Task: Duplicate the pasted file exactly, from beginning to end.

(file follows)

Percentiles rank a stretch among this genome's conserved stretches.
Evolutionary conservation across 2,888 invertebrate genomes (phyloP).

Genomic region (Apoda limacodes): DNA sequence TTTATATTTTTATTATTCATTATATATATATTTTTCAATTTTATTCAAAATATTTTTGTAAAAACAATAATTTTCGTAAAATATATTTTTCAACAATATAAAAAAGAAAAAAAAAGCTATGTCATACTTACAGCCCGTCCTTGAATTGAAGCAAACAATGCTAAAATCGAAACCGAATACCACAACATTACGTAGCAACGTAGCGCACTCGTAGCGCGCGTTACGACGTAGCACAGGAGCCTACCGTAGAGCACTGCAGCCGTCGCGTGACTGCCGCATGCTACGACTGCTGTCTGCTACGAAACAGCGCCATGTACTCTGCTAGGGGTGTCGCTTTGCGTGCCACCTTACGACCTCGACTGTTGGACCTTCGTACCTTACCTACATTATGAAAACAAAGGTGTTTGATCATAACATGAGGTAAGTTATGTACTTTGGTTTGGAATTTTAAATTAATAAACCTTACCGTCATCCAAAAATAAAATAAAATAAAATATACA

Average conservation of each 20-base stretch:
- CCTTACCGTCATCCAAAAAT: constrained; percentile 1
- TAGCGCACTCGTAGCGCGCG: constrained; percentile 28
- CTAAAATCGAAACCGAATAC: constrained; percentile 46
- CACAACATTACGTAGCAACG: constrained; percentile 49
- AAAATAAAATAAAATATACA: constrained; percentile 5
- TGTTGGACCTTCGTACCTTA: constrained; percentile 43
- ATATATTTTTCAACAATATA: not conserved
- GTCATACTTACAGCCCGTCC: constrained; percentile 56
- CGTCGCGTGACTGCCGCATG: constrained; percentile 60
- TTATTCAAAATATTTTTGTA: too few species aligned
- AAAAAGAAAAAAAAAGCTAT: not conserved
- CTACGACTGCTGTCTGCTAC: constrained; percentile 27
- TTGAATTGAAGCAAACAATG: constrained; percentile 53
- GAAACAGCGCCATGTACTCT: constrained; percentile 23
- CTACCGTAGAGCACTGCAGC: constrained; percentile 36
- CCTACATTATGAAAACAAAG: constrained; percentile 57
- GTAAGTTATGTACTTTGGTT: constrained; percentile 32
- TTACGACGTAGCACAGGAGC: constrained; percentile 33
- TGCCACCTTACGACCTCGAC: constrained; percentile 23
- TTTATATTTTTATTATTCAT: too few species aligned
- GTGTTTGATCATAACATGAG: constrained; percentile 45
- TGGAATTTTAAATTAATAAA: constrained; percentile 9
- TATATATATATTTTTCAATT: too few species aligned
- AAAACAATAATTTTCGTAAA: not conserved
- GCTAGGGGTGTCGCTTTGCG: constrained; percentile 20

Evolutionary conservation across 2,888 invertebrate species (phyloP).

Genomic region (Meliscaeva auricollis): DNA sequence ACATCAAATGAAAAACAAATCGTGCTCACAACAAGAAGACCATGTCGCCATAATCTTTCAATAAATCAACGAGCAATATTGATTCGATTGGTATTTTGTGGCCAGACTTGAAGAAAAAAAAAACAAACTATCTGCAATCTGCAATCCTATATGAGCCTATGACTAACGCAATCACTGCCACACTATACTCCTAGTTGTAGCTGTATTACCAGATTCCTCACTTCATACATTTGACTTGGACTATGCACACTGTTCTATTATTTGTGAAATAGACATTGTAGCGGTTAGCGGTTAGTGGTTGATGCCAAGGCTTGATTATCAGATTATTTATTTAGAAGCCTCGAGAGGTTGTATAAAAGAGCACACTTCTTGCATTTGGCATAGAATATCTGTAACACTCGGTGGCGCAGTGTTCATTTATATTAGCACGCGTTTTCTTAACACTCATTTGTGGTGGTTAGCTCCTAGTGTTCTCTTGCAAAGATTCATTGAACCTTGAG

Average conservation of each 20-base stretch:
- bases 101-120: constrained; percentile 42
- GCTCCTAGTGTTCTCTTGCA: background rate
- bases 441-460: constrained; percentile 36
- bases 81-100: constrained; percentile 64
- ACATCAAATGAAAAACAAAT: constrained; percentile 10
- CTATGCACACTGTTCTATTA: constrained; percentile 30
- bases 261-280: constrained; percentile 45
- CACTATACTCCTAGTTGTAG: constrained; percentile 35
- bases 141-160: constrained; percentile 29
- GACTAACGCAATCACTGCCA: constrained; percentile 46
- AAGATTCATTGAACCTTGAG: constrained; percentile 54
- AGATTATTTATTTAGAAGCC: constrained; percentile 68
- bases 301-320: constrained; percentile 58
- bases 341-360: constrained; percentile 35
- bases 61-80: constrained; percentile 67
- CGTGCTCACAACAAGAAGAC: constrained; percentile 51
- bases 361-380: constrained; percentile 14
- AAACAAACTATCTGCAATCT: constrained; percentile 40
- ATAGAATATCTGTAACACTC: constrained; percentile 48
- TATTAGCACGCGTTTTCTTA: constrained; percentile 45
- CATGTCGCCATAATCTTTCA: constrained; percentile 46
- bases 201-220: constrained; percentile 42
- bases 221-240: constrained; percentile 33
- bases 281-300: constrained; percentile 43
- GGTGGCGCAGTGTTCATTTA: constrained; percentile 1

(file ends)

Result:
Percentiles rank a stretch among this genome's conserved stretches.
Evolutionary conservation across 2,888 invertebrate genomes (phyloP).

Genomic region (Apoda limacodes): DNA sequence TTTATATTTTTATTATTCATTATATATATATTTTTCAATTTTATTCAAAATATTTTTGTAAAAACAATAATTTTCGTAAAATATATTTTTCAACAATATAAAAAAGAAAAAAAAAGCTATGTCATACTTACAGCCCGTCCTTGAATTGAAGCAAACAATGCTAAAATCGAAACCGAATACCACAACATTACGTAGCAACGTAGCGCACTCGTAGCGCGCGTTACGACGTAGCACAGGAGCCTACCGTAGAGCACTGCAGCCGTCGCGTGACTGCCGCATGCTACGACTGCTGTCTGCTACGAAACAGCGCCATGTACTCTGCTAGGGGTGTCGCTTTGCGTGCCACCTTACGACCTCGACTGTTGGACCTTCGTACCTTACCTACATTATGAAAACAAAGGTGTTTGATCATAACATGAGGTAAGTTATGTACTTTGGTTTGGAATTTTAAATTAATAAACCTTACCGTCATCCAAAAATAAAATAAAATAAAATATACA

Average conservation of each 20-base stretch:
- CCTTACCGTCATCCAAAAAT: constrained; percentile 1
- TAGCGCACTCGTAGCGCGCG: constrained; percentile 28
- CTAAAATCGAAACCGAATAC: constrained; percentile 46
- CACAACATTACGTAGCAACG: constrained; percentile 49
- AAAATAAAATAAAATATACA: constrained; percentile 5
- TGTTGGACCTTCGTACCTTA: constrained; percentile 43
- ATATATTTTTCAACAATATA: not conserved
- GTCATACTTACAGCCCGTCC: constrained; percentile 56
- CGTCGCGTGACTGCCGCATG: constrained; percentile 60
- TTATTCAAAATATTTTTGTA: too few species aligned
- AAAAAGAAAAAAAAAGCTAT: not conserved
- CTACGACTGCTGTCTGCTAC: constrained; percentile 27
- TTGAATTGAAGCAAACAATG: constrained; percentile 53
- GAAACAGCGCCATGTACTCT: constrained; percentile 23
- CTACCGTAGAGCACTGCAGC: constrained; percentile 36
- CCTACATTATGAAAACAAAG: constrained; percentile 57
- GTAAGTTATGTACTTTGGTT: constrained; percentile 32
- TTACGACGTAGCACAGGAGC: constrained; percentile 33
- TGCCACCTTACGACCTCGAC: constrained; percentile 23
- TTTATATTTTTATTATTCAT: too few species aligned
- GTGTTTGATCATAACATGAG: constrained; percentile 45
- TGGAATTTTAAATTAATAAA: constrained; percentile 9
- TATATATATATTTTTCAATT: too few species aligned
- AAAACAATAATTTTCGTAAA: not conserved
- GCTAGGGGTGTCGCTTTGCG: constrained; percentile 20

Evolutionary conservation across 2,888 invertebrate species (phyloP).

Genomic region (Meliscaeva auricollis): DNA sequence ACATCAAATGAAAAACAAATCGTGCTCACAACAAGAAGACCATGTCGCCATAATCTTTCAATAAATCAACGAGCAATATTGATTCGATTGGTATTTTGTGGCCAGACTTGAAGAAAAAAAAAACAAACTATCTGCAATCTGCAATCCTATATGAGCCTATGACTAACGCAATCACTGCCACACTATACTCCTAGTTGTAGCTGTATTACCAGATTCCTCACTTCATACATTTGACTTGGACTATGCACACTGTTCTATTATTTGTGAAATAGACATTGTAGCGGTTAGCGGTTAGTGGTTGATGCCAAGGCTTGATTATCAGATTATTTATTTAGAAGCCTCGAGAGGTTGTATAAAAGAGCACACTTCTTGCATTTGGCATAGAATATCTGTAACACTCGGTGGCGCAGTGTTCATTTATATTAGCACGCGTTTTCTTAACACTCATTTGTGGTGGTTAGCTCCTAGTGTTCTCTTGCAAAGATTCATTGAACCTTGAG

Average conservation of each 20-base stretch:
- bases 101-120: constrained; percentile 42
- GCTCCTAGTGTTCTCTTGCA: background rate
- bases 441-460: constrained; percentile 36
- bases 81-100: constrained; percentile 64
- ACATCAAATGAAAAACAAAT: constrained; percentile 10
- CTATGCACACTGTTCTATTA: constrained; percentile 30
- bases 261-280: constrained; percentile 45
- CACTATACTCCTAGTTGTAG: constrained; percentile 35
- bases 141-160: constrained; percentile 29
- GACTAACGCAATCACTGCCA: constrained; percentile 46
- AAGATTCATTGAACCTTGAG: constrained; percentile 54
- AGATTATTTATTTAGAAGCC: constrained; percentile 68
- bases 301-320: constrained; percentile 58
- bases 341-360: constrained; percentile 35
- bases 61-80: constrained; percentile 67
- CGTGCTCACAACAAGAAGAC: constrained; percentile 51
- bases 361-380: constrained; percentile 14
- AAACAAACTATCTGCAATCT: constrained; percentile 40
- ATAGAATATCTGTAACACTC: constrained; percentile 48
- TATTAGCACGCGTTTTCTTA: constrained; percentile 45
- CATGTCGCCATAATCTTTCA: constrained; percentile 46
- bases 201-220: constrained; percentile 42
- bases 221-240: constrained; percentile 33
- bases 281-300: constrained; percentile 43
- GGTGGCGCAGTGTTCATTTA: constrained; percentile 1